Page 3 of 3 FirstFirst 123
Results 21 to 27 of 27

Thread: Intel Makes Cryptography Faster On Linux

  1. #21
    Join Date
    Apr 2010
    Posts
    271

    Default

    Quote Originally Posted by willmore View Post
    Because they have a business model based on non-reality based feature differientation? Does AMD do that?
    Yup. Have since they started disabling SMP on Athlon XPs and forcing you to buy their then MP, now Opteron line. Same damn processor.

  2. #22
    Join Date
    Feb 2012
    Posts
    424

    Default

    Quote Originally Posted by willmore View Post
    I never said it was insufficient for my needs. I said that it could have performed better.
    You showed the middle finger to Intel. That says more than just "they could have performed better", it says you wanted a feature but it's not there on your specific processor. It doesn't make sense to show the finger for the lack of a feature you don't need anyway.

    Quote Originally Posted by willmore View Post
    I'm sorry that you can't understand why a consumer would be unhappy with Intel and their business practices.
    Next time you should articulate yourself better, then you won't need to be "sorry".

  3. #23
    Join Date
    Oct 2012
    Posts
    148

    Default

    Quote Originally Posted by Gusar View Post
    You showed the middle finger to Intel. That says more than just "they could have performed better", it says you wanted a feature but it's not there on your specific processor. It doesn't make sense to show the finger for the lack of a feature you don't need anyway.
    We don't need most of instructions in current CPUs. Basically all software can be run using only i486/i586 instruction set. But you don't want that as this makes software slower.

    Intel uses the exact same silicon for both SKUs, one has some of the silicon just disabled/burned off. It's a concious decision to sell basically exact same hardware at different price points.

  4. #24
    Join Date
    Feb 2012
    Posts
    424

    Default

    Quote Originally Posted by tomato View Post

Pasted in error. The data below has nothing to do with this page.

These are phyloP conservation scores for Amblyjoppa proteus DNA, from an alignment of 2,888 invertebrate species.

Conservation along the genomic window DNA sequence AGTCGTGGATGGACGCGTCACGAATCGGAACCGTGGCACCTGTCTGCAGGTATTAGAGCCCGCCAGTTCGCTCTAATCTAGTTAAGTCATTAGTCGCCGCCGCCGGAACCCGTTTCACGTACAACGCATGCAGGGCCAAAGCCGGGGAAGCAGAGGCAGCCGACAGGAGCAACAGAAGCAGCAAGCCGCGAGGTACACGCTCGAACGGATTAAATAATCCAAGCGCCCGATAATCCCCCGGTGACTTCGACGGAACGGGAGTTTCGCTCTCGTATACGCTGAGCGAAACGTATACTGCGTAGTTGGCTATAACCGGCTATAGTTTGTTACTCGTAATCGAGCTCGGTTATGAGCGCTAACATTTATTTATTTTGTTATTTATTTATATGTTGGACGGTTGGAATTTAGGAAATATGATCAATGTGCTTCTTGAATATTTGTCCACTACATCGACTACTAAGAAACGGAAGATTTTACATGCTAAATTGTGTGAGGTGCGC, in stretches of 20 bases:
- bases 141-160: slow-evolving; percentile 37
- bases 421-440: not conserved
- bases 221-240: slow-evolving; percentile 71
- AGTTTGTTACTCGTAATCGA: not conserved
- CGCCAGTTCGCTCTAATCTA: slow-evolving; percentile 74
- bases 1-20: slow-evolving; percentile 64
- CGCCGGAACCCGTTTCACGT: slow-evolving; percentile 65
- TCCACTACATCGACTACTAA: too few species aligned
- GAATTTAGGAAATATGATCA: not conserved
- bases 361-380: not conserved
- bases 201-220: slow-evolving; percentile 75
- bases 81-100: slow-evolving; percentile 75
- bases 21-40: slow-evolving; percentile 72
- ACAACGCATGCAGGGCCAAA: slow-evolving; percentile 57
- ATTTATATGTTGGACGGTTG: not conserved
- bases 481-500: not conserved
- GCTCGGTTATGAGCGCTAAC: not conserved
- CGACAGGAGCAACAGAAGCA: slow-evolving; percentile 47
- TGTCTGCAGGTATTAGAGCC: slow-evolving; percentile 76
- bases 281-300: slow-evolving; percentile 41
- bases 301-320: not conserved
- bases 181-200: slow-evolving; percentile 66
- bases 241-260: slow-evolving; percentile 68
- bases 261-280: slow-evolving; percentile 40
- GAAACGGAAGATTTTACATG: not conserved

Intel uses the exact same silicon for both SKUs, one has some of the silicon just disabled/burned off. It's a concious decision to sell basically exact same hardware at different price points.
    Yeah. So why show the middle finger if you know that beforehand and can make purchasing decisions based on it? I would only resort to the finger if I thought I got screwed over in some way. There's no screwing over in this case.

  5. #25
    Join Date
    Mar 2012
    Posts
    52

    Default

    @willmore
    Gusar is right, you have bought that processor knowing its limits, why are you angry now? It would make sense if you bought a processor with that feature and it didn't work, but this isn't the case..

    p.s. if you notice almost every producer sells crippled versions of its products to differentiate price ranges.

  6. #26
    Join Date
    Apr 2010
    Posts
    1,946

    Default

    Quote Originally Posted by willmore View Post
    Because they have a business model based on non-reality based feature differientation? Does AMD do that?
    Yes, HD6950 vs HD6970.

    Previously Black series vs normal phenoms.
    There are two methods to produce segmentation:

    - produce one full featured design and cut the parts out. Top-down.
    pros:
    1) can mix damaged chips
    2) easier to support by means of drivers etc, due to same "housing"
    3) cheaper to make, because they are made en masse and cut down as needed
    4) many other needed parts match all crippled models
    5) as effect, longer support cycle because cheap to maintain
    cons:
    1) no one likes crippling
    2) more raw material waste
    3) more energy loss

    - produce many designs, designed for each specific case. Bottom-up.
    pros:
    1) can pack more chips on single waffle, less raw material waste
    2) more energy efficient
    cons:
    1) they actually have nothing to de-cripple. They are crippled from design
    2) harder to maintain, smaller support window. For example, compare G92 based nvidia 8800-gtx295 vs HD2xxx-4xxx.
    3) harder to test, more bugs
    4) development costs more, more wastes due to incorrect overproduction

    * do not perform any segmentation, only filter chips based on their readings and clocks.
    Thats what I prefer.

    But I don't think this should interest you.
    You just pick good price and all features you need and you are done. Let manufacturers decide how they implement it - crippled after or crippled on paper, in the end it plays little role.

    Quote Originally Posted by Gusar View Post
    Quote Originally Posted by willmore View Post
    I'm sorry that you can't understand why a consumer would be unhappy with Intel and their business practices.
    Next time you should articulate yourself better, then you won't need to be "sorry".
    That was an excellent troll you posted
    Last edited by crazycheese; 12-15-2012 at 08:42 AM.

  7. #27
    Join Date
    Oct 2008
    Posts
    106

    Default

    Quote Originally Posted by frantaylor View Post
    And AGAIN since the instruction set is just an abstraction and has NOTHING to do with the actual hardware you might as well shoot for performance. Who cares about that dreadful CISC code? Nobody is ever going to look at it. It shoots out of the compiler and into the instruction unit and nobody needs to actually look at it or appreciate its intrinsic beauty.
    Good luck finding a compiler that will output any AES-NI instruction if you don't use intrinsics or assembly language inline.

    You know, one of the funding principles of RISC was that compilers can't use too complex instructions.

Posting Permissions

  • You may not post new threads
  • You may not post replies
  • You may not post attachments
  • You may not edit your posts
  •